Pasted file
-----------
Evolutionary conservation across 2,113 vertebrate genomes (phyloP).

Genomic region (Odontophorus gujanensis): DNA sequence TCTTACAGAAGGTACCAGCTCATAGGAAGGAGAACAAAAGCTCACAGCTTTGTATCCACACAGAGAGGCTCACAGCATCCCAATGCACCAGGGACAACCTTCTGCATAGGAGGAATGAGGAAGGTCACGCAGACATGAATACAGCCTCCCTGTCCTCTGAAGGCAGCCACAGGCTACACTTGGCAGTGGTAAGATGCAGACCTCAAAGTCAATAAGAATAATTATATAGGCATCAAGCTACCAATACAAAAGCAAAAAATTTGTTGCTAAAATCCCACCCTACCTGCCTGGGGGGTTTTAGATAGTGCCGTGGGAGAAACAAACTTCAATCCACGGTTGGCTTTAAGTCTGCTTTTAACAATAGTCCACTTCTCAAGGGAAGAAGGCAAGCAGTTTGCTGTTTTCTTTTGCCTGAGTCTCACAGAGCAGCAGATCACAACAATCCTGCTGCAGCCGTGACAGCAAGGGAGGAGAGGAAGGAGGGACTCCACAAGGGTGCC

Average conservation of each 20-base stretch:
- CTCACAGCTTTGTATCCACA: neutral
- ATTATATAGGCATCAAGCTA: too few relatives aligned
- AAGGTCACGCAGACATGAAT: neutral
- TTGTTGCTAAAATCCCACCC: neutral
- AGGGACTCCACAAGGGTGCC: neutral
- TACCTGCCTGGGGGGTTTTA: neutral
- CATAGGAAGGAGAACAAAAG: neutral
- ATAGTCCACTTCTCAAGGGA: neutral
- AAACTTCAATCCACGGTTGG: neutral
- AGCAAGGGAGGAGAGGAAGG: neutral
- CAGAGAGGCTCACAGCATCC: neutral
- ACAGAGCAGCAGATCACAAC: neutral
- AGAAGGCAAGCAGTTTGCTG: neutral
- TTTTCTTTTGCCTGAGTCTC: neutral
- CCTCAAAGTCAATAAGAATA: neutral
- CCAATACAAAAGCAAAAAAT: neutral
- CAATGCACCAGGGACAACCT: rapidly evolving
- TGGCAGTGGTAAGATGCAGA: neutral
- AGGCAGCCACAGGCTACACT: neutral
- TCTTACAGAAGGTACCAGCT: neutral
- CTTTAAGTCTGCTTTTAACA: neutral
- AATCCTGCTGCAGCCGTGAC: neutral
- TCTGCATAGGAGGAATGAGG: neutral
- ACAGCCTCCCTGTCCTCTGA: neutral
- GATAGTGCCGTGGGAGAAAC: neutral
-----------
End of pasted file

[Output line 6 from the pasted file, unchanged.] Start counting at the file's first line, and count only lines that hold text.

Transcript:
- AAGGTCACGCAGACATGAAT: neutral